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Osceola--??? Raised over Raising of Taxes

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  • Osceola--??? Raised over Raising of Taxes

    Meeting on fire/EMS fees
    Officials say residents concerned about increase

    08 Aug 2003
    By Sylvia L. Oliande News-Gazette Staff Writer

    Local elected officials have scheduled a town hall meeting later this month in Celebration to go over the potential increase in the tax paid for emergency medical services and how it would affect some of the county’s more affluent communities.

    Although the increase expected to hit taxpayers with homes at the $400,000 and $500,000 level won’t be as high as was originally contemplated earlier this year – when a combined fire and EMS tax assessment was floated at nearly $1,300– the ultimate tax rate for EMS still looks like a high jump from where they sit.

    Commission Chairman Paul Owen, who represents the Celebration area on the board, and Commissioner Ken Shipley are expected at a meeting scheduled for 7 to 8:30 p.m. Aug. 26 to listen to concerns.

    Rep. Randy Johnson, R-Winter Garden, who lives in Celebration, said he has been hearing from constituents about the tax increase and was pleased the commissioners were willing to hear residents out and consider other options.

    He said there is a perception that those living in the affluent community can afford to pay taxes at that rate. He said it’s not true for everyone who owns a home there.

    “The truth is there are many who have just barely squeezed by to buy a house in Celebration because they want to be in an environment with great schools and a great place for their families,” he said.

    He said that the community wants to pay “our fair share and we want to pay a little bit more,” but an increase of more than 100 percent in one year is something that deserves a hearing in the community that would be impacted.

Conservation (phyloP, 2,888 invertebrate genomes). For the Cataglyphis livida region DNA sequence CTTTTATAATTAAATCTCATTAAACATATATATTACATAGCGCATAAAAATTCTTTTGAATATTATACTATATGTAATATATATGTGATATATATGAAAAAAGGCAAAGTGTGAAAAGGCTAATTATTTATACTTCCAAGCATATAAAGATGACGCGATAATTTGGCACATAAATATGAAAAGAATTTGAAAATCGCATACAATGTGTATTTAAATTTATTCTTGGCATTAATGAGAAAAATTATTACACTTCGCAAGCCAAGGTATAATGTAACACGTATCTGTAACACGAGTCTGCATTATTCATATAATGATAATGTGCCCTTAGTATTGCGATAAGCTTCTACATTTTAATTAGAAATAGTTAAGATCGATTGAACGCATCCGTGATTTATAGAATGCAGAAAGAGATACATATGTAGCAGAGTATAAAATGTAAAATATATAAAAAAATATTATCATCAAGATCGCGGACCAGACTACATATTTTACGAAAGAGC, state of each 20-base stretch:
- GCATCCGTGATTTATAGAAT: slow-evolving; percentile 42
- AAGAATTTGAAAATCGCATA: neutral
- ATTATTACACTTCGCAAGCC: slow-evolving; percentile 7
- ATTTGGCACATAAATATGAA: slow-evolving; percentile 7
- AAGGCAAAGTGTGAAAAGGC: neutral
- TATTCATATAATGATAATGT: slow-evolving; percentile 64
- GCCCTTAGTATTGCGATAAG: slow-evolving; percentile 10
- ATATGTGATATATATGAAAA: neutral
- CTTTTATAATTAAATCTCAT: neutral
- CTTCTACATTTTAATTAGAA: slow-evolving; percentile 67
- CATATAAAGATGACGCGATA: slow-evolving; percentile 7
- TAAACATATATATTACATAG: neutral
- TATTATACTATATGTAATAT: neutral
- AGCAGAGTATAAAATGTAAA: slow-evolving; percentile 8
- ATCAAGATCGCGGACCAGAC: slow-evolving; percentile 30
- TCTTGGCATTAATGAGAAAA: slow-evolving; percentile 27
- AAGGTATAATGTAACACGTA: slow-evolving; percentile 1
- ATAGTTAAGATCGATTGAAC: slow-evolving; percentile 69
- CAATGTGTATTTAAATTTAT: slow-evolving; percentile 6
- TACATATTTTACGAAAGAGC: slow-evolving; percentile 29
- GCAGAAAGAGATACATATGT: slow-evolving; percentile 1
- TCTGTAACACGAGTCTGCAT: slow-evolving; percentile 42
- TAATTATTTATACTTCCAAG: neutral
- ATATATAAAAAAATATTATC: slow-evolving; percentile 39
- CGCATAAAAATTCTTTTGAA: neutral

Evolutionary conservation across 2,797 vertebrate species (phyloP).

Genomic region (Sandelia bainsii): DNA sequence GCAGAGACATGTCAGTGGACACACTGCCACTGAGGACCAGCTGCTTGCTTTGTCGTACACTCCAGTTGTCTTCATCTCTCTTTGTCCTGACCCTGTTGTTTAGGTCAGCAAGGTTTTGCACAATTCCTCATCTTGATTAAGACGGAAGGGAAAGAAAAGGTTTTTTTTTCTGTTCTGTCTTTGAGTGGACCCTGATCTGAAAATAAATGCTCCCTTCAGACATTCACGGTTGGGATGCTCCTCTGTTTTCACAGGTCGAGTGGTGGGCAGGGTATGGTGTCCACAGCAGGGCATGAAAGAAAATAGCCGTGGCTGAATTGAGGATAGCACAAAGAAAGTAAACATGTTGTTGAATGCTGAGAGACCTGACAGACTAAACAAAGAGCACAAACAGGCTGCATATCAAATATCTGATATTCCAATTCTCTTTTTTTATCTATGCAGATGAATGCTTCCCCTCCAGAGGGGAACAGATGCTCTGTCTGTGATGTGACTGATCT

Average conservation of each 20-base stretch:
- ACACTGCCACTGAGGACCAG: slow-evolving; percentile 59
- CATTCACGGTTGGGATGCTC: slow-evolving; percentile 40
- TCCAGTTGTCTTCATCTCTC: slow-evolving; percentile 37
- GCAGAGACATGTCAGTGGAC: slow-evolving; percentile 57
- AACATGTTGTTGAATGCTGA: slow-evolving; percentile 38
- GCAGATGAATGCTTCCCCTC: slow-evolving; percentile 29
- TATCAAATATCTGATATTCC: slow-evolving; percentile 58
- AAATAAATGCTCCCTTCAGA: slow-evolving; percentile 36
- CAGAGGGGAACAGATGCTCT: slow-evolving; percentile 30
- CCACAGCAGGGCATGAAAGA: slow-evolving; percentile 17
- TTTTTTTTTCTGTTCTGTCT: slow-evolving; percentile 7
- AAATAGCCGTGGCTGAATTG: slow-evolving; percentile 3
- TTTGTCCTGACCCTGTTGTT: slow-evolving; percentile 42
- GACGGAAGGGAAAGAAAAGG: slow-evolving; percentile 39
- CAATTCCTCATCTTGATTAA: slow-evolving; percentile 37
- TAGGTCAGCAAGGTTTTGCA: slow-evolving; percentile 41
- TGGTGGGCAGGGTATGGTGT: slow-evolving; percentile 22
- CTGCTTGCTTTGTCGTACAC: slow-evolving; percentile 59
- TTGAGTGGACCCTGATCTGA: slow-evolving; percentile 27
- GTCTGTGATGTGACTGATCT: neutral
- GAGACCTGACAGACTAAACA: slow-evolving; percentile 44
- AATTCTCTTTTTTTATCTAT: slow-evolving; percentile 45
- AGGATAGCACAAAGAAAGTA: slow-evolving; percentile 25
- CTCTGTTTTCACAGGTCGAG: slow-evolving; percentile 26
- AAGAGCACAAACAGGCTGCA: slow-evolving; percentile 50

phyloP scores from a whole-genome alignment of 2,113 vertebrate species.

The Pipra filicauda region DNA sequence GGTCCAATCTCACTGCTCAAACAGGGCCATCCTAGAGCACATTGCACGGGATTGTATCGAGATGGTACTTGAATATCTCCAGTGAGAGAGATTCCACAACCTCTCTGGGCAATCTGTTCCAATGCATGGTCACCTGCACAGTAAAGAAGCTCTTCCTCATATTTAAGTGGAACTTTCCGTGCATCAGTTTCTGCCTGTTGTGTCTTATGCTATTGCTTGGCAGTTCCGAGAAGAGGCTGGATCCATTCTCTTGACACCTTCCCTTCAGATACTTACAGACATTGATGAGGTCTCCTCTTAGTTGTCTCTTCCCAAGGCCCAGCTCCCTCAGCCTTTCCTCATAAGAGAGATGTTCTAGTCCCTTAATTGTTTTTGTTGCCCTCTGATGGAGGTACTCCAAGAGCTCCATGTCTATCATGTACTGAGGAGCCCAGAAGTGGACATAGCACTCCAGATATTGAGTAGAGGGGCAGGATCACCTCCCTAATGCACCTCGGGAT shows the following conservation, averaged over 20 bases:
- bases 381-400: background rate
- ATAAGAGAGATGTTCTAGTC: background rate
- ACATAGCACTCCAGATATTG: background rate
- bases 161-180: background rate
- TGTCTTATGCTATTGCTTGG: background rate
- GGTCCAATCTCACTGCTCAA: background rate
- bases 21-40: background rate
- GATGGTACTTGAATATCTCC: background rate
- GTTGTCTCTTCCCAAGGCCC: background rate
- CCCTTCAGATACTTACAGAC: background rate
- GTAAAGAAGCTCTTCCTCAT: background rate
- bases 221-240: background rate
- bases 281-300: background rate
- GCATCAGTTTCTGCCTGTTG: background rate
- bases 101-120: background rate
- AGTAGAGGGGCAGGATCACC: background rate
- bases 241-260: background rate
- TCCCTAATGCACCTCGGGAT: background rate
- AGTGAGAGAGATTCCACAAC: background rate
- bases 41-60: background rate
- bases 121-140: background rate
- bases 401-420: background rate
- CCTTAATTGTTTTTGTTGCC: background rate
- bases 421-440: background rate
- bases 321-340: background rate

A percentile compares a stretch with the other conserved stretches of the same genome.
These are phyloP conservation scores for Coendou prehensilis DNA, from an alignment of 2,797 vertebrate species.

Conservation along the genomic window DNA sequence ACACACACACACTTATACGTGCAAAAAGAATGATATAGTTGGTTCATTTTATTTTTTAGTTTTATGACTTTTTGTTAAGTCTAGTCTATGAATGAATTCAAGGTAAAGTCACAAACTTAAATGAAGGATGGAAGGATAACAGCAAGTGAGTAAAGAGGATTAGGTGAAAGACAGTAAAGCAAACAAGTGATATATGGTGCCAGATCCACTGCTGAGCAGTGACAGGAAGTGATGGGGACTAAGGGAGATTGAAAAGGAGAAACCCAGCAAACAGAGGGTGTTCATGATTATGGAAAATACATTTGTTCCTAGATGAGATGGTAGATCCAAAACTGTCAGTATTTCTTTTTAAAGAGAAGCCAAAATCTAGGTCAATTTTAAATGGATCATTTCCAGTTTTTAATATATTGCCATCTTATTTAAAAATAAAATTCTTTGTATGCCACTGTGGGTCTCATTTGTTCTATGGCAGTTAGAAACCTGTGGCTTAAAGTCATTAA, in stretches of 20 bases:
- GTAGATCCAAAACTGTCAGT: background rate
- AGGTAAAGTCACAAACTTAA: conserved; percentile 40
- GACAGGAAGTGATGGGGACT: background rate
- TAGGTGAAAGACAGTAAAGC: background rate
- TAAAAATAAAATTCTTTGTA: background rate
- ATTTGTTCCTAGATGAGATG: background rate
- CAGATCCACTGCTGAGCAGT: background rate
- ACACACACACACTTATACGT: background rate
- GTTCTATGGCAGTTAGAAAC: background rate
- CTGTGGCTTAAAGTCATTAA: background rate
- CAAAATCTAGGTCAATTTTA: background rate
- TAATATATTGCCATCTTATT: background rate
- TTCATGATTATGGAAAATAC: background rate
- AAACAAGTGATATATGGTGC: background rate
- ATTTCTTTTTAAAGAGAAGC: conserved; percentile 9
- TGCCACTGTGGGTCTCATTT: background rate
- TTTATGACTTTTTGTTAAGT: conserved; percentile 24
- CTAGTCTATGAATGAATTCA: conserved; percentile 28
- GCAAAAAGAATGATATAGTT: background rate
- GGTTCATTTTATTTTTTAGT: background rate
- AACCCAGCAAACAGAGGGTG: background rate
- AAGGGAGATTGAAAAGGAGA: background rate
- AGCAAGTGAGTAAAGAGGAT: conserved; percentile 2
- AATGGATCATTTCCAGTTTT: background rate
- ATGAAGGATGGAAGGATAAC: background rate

Owen has been vocal in his opposition to the increase throughout the budget process, saying he will not support the budget with the increase the way it is.

    He said he only voted to approve the tax rate last week because there was the opportunity to lower it before the board gives final approval in September.

    “I know we need the funds but there’s other ways to meet the needs without so drastic an increase,” he said.

    Although Shipley had said people wouldn’t know the value of the fire and EMS services until they have to use them, he said he thinks the county isn’t through with the issue yet this year.

    “I think we don’t have this thing totally where it needs to be yet,” he said. “There’s got to be other things we can look at... Maybe there’s a better solution for balancing the equity of this.”

    During a hearing last week, the county commission set the maximum fee to be paid by unincorporated residents for fire services at a flat $139.56, up from $93.62 in the current budget year. The maximum assessment for EMS, which is based on property values, would go up from 31 cents per $1,000 taxable value, to 85 cents per $1,000.

    So owners of homes valued at $100,000 would have paid nearly $125 at the current rate, and would pay nearly $225 next year.

    A homeowner whose house is valued at $500,000 would see their assessment increase from about $250 currently to more than $560 at the new rate.

    In June, staff members told the commission that in order to build emergency services and fire rescue up enough to catch up to the growth the county has experienced and to meet a goal of putting professional staff into two stations that are currently operated by volunteers each year, they’d have to consider a significant increase.

    Owen said he wants to offset costs and spread the increase over a few years by using a surplus reserve of $1.8 million currently in the proposed 2003-04 budget that is over and above the reserve the county is required to keep on hand.

    County Manager Ed Hunzeker had told the board they’ll need a healthy reserve because there are so many unknowns that are likely going to come down during the year, including costs passed down from the state.

    Johnson said he’s spoken to both commissioners about his pursuing state funding to pay for the construction of a fire station in Osceola County.

    The state has in the past given money to build community centers, hurricane evacuation centers and facilities for indigents, he said.

    “A case just has to be made that it’s a need and I have to make it a priority,” Johnson said. “And I’m willing to do that. I’m sure the rest of the delegation would be, too.”
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    The comments, opinions, and positions expressed here are mine. They are expressed respectfully, in the spirit of safety and progress. They do not reflect the opinions or positions of my employer or my department.

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